The real question involved in this reference is whether the Trichinopoly Tennore Hindu Permanent Fund Ltd., a company registered under the Indian Companies Act, is a banking concern or a mutual benefit society. The question was raised on a former occasion, namely, in respect of the income tax year 1925-26. The income tax authorities then treated the Company as an ordinary banking concern and taxed and it on the basis. At the instance of the Company the question was referred by the Commissioner of Income tax to this Court which decide that the Income tax authorities had taken the correct view. (The Trichinopoly Tennore Hindu Permanent Fund Ltd. v. The Commissioner of Income Tax, Madras, 2 Income tax Cases 386). After this decision had been given the company took steps to alter its memorandum and articles of association, in the original memorandum the objects of the company were stated to be :- '(a) to enable persons to save money : (b) to enable persons to secure loans at favorable rates of interest on sufficient securities; and (c) to do all such either things as are incidental or conductive to the attainment of the above objects'. For the word 'persons' the word 'members' was substituted. The company had made considerable profits out of landing money to non-members and this was the reason for the decision that the company was a banking concern and not a mutual benefit society.
The nominal capital was originally Rs. 2,99,970 made up as follows :- (1) 1800 fully paid-up permanent shares of Rs. 50 each, amounting to Rs. 90,000 (2) 2333 term shares of Rs. 90 each payable in 45 monthly installments of Rs. 2 amounting to Rs. 2,90,970. After the alteration of the memorandum and the articles of association, the nominal capital of the company was Rs. 9,90,000 divided into seven classes of shares, namely :-
1800 fully paid up 'Permanent' shares of Rs. 50 each amounting to
2120 'Original' term shares of Rs. 90 each payable in 45 consecutive monthly calls of Rs. 2 amounting to...
400 'A' class term shares of Rs. 93 each payable in 31 consecutive monthly calls of Rs. 3 amounting to...
2880 'B' class term shares of Rs. 90 each payable in 45 consecutive monthly calls of Rs. 2 amounting to...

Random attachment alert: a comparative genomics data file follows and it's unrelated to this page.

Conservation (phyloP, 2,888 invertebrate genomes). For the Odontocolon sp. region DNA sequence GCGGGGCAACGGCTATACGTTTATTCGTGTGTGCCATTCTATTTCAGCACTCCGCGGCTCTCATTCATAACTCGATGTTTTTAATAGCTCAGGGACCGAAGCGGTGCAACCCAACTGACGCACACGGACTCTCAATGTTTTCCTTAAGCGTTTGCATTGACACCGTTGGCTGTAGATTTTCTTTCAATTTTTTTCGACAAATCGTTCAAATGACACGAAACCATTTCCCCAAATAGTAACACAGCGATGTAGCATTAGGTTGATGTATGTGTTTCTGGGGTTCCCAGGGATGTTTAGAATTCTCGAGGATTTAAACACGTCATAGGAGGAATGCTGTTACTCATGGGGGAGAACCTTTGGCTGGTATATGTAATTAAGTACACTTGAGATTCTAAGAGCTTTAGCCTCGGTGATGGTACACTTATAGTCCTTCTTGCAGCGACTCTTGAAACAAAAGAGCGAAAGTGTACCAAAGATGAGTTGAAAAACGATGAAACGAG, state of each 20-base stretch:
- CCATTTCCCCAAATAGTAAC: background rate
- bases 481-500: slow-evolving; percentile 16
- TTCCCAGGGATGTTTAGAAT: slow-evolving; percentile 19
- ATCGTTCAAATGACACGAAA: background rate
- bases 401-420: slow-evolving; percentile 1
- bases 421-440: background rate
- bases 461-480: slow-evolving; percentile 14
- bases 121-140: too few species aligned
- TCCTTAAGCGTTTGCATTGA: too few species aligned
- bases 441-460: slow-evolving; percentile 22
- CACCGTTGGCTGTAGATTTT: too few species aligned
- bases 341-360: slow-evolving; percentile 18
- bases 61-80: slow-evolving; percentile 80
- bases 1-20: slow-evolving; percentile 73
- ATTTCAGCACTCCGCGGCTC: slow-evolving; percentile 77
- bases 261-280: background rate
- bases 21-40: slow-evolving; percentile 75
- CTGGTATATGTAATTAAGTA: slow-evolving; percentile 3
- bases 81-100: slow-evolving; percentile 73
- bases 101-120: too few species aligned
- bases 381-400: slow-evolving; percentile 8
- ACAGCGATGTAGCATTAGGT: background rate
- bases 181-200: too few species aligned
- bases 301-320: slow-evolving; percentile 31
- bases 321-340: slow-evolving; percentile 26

4600 'C' class term shares of Rs. 83 each payable in 83 consecutive monthly calls of Rs. 1 amounting to...
500 'Reserve' shares of Rs. 50 each payable in 10 calls of Rs. 5 each, Rs. 5 on application and the remaining calls whenever required on not less than I months notice, amounting to...
6000 'Ordinary' shares of Re. 1 each of fully paid amounting to...
A person who required a loan had under the altered articles to become a member, but he could become a member on payment : of one rupee, which he was entitled to withdraw at the end of two years. In passing I should mention that it is conceded that the ordinary shares have been issued to persons who under the former scheme would have been non-member borrowers. After the memorandum and the articles had been altered, the company contended that it was in fact a mutual benefit society, and therefore, its income was not taxable. The contention was accepted for the years 1928-29, 1929-30 but 1930-31, but in respect of the 1931-32 assessment the income tax authorities reconsidered the question and came to the conclusion that the company was in reality still a banking concern. In accordance with this decision they reopened the assessment for the year 1930-31. In respect of the year 1930-31 the Income tax officer assessed the company on an income of Rs. 24,458 which was subsequently enhanced to Rs. 24,995. Thereupon the company asked the Commissioner of Income tax to state a case to this court under the provisions of Sec. 66 of the Act, but Commissioner declined to do so. An application was then made Sec. 66(3) of the Act to this Court and Commissioner was directed to state a case on the following questions :-
(i) Whether the assessment of the Petitioner to income-tax upon a sum of Rs. 24,995 for the year 1930-31 is valid and maintainable ?
(ii) Whether the present case is not governed by the decision in 47 Madras 1 and whether the petitioner is not therefore liable to pay income-tax ?
(iii) Whether the petitioner is not entitled to claim in computing the assessable income a deduction of the amount paid to the shareholders and subscribers in excess of their contribution as being interest on borrowed capital within Sec. 10(2)(iii) of the Act ?
(iv) Whether the Income-tax authorities are precluded in law from levying income tax on the petitioner having regard to the fact that the petitioner was recognised and treated by them as a mutual benefit society and exempted from payment of income tax since the year 1927 ?
(v) Whether the assessment of the petitioner of the year 1930-31 under Sec. 34 of the Act is valid and maintainable ?